The American Academy of Pediatrics recently released new guidelines on introducing peanuts to children. Based on the AAP’s findings, it looks like there’s no need to wait, as previous guidelines recommended.

The AAP’s previous guidelines, first published in 2008, recommended delaying the introduction of potential food allergens such as peanuts, eggs and fish. That meant many of us mamas held off on that first PB&J sandwich. According to new data published in the March issue of Pediatrics, there’s little scientific evidence to back up this practice.

photo: Tookapic via Pexels

Not only does the Pediatrics article dismiss the previously-held belief that early peanut introduction could induce allergies, the data shows the opposite is actually true. After analyzing data from two major studies, the AAP found peanut introduction between four and 11 months of age may actually reduce the risk of developing an allergy to that food.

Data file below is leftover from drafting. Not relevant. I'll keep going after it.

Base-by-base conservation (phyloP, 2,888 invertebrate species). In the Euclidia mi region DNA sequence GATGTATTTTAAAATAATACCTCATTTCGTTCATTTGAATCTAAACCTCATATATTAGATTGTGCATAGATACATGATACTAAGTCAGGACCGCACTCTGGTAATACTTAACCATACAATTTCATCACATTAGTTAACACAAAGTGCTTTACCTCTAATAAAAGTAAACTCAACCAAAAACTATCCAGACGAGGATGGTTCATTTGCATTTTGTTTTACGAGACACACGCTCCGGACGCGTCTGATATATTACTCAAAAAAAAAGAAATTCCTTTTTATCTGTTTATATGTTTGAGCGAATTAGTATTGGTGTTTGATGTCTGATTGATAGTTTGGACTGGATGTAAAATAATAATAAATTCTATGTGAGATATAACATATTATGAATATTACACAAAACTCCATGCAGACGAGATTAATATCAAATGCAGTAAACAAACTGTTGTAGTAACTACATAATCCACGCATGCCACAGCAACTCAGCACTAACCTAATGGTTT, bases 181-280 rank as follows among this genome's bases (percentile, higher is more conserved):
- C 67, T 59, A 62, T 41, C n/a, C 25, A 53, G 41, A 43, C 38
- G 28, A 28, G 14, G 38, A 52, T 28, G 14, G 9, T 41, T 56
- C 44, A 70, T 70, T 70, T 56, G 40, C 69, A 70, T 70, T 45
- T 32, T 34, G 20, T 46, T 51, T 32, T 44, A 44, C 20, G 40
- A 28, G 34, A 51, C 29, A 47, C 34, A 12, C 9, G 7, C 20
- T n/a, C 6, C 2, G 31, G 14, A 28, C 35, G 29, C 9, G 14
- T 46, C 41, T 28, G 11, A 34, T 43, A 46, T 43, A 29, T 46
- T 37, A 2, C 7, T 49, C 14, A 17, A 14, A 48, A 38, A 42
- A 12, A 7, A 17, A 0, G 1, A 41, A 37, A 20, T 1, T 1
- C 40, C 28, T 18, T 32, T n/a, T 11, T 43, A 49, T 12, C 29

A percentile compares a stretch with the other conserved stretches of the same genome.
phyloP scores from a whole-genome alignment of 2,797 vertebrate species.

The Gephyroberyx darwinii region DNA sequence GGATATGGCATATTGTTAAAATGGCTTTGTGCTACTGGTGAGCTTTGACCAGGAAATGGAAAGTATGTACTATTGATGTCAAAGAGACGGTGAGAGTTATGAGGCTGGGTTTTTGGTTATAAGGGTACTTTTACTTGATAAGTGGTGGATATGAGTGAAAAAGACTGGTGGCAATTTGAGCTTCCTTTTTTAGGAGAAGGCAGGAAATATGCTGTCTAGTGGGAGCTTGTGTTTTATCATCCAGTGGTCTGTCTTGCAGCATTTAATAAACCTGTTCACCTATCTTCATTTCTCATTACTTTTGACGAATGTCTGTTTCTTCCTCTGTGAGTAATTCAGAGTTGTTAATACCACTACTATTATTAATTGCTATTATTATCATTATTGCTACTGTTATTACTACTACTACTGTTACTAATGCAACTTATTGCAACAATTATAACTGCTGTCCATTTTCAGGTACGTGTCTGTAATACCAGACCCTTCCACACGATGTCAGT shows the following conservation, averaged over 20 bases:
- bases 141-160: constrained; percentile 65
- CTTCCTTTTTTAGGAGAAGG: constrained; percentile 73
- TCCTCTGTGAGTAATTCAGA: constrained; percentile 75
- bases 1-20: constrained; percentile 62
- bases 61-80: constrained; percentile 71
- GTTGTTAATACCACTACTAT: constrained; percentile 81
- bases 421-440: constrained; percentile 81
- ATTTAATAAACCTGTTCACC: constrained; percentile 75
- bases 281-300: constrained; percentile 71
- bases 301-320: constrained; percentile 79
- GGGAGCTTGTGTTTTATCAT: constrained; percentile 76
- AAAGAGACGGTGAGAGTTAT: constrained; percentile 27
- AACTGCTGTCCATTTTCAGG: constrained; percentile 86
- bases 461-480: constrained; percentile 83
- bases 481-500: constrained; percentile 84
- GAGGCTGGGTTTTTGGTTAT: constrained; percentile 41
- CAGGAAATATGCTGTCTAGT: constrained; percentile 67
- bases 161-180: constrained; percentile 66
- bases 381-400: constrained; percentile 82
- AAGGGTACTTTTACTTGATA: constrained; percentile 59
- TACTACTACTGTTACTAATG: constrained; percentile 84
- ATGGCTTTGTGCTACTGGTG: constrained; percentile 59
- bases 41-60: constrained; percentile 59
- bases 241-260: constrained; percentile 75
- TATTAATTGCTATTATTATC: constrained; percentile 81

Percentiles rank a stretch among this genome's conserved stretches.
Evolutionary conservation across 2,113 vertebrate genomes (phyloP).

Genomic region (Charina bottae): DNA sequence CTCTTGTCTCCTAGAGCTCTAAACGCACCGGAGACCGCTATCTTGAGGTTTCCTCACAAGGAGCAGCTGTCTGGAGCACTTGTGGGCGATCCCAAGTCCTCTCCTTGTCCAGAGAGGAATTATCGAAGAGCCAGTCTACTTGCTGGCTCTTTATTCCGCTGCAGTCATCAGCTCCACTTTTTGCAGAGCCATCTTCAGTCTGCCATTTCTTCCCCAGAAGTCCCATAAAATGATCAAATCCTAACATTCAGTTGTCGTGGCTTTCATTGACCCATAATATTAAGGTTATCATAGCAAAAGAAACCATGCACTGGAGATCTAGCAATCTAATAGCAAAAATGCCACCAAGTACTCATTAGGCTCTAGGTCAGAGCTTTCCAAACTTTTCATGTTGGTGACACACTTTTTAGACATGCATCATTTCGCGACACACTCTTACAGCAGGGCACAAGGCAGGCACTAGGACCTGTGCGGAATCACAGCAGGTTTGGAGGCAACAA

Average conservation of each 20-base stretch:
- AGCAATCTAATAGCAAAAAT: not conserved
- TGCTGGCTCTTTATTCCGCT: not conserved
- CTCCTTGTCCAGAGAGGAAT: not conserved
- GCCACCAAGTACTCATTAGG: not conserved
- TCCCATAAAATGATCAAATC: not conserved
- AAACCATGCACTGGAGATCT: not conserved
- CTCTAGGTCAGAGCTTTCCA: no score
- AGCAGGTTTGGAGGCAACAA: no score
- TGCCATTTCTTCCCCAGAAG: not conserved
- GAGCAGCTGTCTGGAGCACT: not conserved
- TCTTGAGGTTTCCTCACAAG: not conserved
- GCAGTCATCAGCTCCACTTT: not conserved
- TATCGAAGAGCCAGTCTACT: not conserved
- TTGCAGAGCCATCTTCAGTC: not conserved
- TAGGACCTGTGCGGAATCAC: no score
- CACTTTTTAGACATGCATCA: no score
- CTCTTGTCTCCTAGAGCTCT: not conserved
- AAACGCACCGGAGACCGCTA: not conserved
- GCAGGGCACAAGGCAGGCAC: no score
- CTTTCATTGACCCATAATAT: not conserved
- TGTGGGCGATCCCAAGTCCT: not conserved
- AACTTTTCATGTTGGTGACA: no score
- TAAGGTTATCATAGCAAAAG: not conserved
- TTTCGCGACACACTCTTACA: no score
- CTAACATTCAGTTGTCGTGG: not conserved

So should you give your baby peanuts or peanut products early on? According the recommendations from an expert panel and the AAP’s revised guidelines, infants at high risk for a peanut allergy should be introduced to peanuts between four and six months. Obviously, choose a baby-safe option—avoid giving your infants whole peanuts or sticky butters that pose a choking hazard. And above all, always consult your child’s pediatrician.

—Erica Loop



Kids Eating Too Many Cookies? Blame Social Media—Not Cookie Monster, Study Says

Parents Often Forget about These Spots When Storing Medicine Away from Kids

New Study Says It’s Okay If Your House Isn’t Spotless—Nor Should It Be